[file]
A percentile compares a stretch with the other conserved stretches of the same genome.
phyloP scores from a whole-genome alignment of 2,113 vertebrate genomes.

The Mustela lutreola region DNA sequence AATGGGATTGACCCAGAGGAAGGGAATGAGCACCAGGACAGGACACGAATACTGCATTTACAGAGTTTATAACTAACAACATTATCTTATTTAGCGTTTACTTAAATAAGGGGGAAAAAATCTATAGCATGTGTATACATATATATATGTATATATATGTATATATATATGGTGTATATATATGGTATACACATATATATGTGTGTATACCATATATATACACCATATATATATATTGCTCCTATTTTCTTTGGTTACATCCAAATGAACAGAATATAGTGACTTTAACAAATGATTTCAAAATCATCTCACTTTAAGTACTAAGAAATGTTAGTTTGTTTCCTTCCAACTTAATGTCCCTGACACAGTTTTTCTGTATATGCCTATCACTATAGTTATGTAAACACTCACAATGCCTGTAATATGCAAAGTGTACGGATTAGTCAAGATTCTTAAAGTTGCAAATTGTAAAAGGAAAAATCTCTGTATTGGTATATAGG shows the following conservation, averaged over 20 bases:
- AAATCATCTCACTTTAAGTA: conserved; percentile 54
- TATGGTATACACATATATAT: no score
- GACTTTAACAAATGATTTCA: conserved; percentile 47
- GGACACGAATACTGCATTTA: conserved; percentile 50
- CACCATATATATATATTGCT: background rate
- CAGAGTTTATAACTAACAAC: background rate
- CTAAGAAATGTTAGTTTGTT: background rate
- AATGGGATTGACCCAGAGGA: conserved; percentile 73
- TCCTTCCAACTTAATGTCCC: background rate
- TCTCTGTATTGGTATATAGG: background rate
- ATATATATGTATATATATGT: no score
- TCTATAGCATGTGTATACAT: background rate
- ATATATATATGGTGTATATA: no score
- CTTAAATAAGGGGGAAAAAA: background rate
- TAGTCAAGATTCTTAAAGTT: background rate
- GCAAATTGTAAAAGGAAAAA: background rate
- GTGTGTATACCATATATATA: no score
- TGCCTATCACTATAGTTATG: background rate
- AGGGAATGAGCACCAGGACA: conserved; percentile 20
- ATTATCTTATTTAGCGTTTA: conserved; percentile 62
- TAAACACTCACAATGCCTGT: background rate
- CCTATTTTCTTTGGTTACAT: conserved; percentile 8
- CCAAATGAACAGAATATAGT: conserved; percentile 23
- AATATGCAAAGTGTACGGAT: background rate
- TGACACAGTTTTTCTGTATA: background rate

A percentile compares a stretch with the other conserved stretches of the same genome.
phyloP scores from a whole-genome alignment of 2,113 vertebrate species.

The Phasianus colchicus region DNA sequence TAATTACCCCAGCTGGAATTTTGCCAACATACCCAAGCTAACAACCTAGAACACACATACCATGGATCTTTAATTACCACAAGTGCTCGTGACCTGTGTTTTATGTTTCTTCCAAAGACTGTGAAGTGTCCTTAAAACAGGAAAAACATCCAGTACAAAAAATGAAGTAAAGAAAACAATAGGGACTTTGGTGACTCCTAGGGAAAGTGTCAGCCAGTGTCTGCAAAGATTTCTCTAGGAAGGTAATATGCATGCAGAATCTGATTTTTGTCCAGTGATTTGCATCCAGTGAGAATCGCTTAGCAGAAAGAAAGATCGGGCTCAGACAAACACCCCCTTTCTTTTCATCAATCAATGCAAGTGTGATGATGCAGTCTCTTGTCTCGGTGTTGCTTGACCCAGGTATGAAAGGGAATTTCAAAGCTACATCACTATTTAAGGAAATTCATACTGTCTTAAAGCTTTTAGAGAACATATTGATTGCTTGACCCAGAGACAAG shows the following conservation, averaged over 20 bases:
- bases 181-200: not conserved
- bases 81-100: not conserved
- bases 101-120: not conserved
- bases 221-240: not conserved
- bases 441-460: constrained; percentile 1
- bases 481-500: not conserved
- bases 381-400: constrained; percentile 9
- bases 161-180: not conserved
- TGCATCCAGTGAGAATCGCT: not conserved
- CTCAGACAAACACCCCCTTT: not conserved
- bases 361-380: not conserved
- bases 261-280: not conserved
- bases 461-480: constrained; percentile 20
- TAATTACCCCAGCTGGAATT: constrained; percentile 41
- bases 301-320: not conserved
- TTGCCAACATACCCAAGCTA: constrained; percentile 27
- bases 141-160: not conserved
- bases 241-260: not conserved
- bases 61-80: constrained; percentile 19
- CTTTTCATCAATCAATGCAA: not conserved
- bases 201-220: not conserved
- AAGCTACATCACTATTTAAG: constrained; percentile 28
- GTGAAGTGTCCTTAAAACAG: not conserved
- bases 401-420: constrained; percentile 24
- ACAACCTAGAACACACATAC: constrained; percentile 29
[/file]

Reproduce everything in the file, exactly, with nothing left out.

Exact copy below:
A percentile compares a stretch with the other conserved stretches of the same genome.
phyloP scores from a whole-genome alignment of 2,113 vertebrate genomes.

The Mustela lutreola region DNA sequence AATGGGATTGACCCAGAGGAAGGGAATGAGCACCAGGACAGGACACGAATACTGCATTTACAGAGTTTATAACTAACAACATTATCTTATTTAGCGTTTACTTAAATAAGGGGGAAAAAATCTATAGCATGTGTATACATATATATATGTATATATATGTATATATATATGGTGTATATATATGGTATACACATATATATGTGTGTATACCATATATATACACCATATATATATATTGCTCCTATTTTCTTTGGTTACATCCAAATGAACAGAATATAGTGACTTTAACAAATGATTTCAAAATCATCTCACTTTAAGTACTAAGAAATGTTAGTTTGTTTCCTTCCAACTTAATGTCCCTGACACAGTTTTTCTGTATATGCCTATCACTATAGTTATGTAAACACTCACAATGCCTGTAATATGCAAAGTGTACGGATTAGTCAAGATTCTTAAAGTTGCAAATTGTAAAAGGAAAAATCTCTGTATTGGTATATAGG shows the following conservation, averaged over 20 bases:
- AAATCATCTCACTTTAAGTA: conserved; percentile 54
- TATGGTATACACATATATAT: no score
- GACTTTAACAAATGATTTCA: conserved; percentile 47
- GGACACGAATACTGCATTTA: conserved; percentile 50
- CACCATATATATATATTGCT: background rate
- CAGAGTTTATAACTAACAAC: background rate
- CTAAGAAATGTTAGTTTGTT: background rate
- AATGGGATTGACCCAGAGGA: conserved; percentile 73
- TCCTTCCAACTTAATGTCCC: background rate
- TCTCTGTATTGGTATATAGG: background rate
- ATATATATGTATATATATGT: no score
- TCTATAGCATGTGTATACAT: background rate
- ATATATATATGGTGTATATA: no score
- CTTAAATAAGGGGGAAAAAA: background rate
- TAGTCAAGATTCTTAAAGTT: background rate
- GCAAATTGTAAAAGGAAAAA: background rate
- GTGTGTATACCATATATATA: no score
- TGCCTATCACTATAGTTATG: background rate
- AGGGAATGAGCACCAGGACA: conserved; percentile 20
- ATTATCTTATTTAGCGTTTA: conserved; percentile 62
- TAAACACTCACAATGCCTGT: background rate
- CCTATTTTCTTTGGTTACAT: conserved; percentile 8
- CCAAATGAACAGAATATAGT: conserved; percentile 23
- AATATGCAAAGTGTACGGAT: background rate
- TGACACAGTTTTTCTGTATA: background rate

A percentile compares a stretch with the other conserved stretches of the same genome.
phyloP scores from a whole-genome alignment of 2,113 vertebrate species.

The Phasianus colchicus region DNA sequence TAATTACCCCAGCTGGAATTTTGCCAACATACCCAAGCTAACAACCTAGAACACACATACCATGGATCTTTAATTACCACAAGTGCTCGTGACCTGTGTTTTATGTTTCTTCCAAAGACTGTGAAGTGTCCTTAAAACAGGAAAAACATCCAGTACAAAAAATGAAGTAAAGAAAACAATAGGGACTTTGGTGACTCCTAGGGAAAGTGTCAGCCAGTGTCTGCAAAGATTTCTCTAGGAAGGTAATATGCATGCAGAATCTGATTTTTGTCCAGTGATTTGCATCCAGTGAGAATCGCTTAGCAGAAAGAAAGATCGGGCTCAGACAAACACCCCCTTTCTTTTCATCAATCAATGCAAGTGTGATGATGCAGTCTCTTGTCTCGGTGTTGCTTGACCCAGGTATGAAAGGGAATTTCAAAGCTACATCACTATTTAAGGAAATTCATACTGTCTTAAAGCTTTTAGAGAACATATTGATTGCTTGACCCAGAGACAAG shows the following conservation, averaged over 20 bases:
- bases 181-200: not conserved
- bases 81-100: not conserved
- bases 101-120: not conserved
- bases 221-240: not conserved
- bases 441-460: constrained; percentile 1
- bases 481-500: not conserved
- bases 381-400: constrained; percentile 9
- bases 161-180: not conserved
- TGCATCCAGTGAGAATCGCT: not conserved
- CTCAGACAAACACCCCCTTT: not conserved
- bases 361-380: not conserved
- bases 261-280: not conserved
- bases 461-480: constrained; percentile 20
- TAATTACCCCAGCTGGAATT: constrained; percentile 41
- bases 301-320: not conserved
- TTGCCAACATACCCAAGCTA: constrained; percentile 27
- bases 141-160: not conserved
- bases 241-260: not conserved
- bases 61-80: constrained; percentile 19
- CTTTTCATCAATCAATGCAA: not conserved
- bases 201-220: not conserved
- AAGCTACATCACTATTTAAG: constrained; percentile 28
- GTGAAGTGTCCTTAAAACAG: not conserved
- bases 401-420: constrained; percentile 24
- ACAACCTAGAACACACATAC: constrained; percentile 29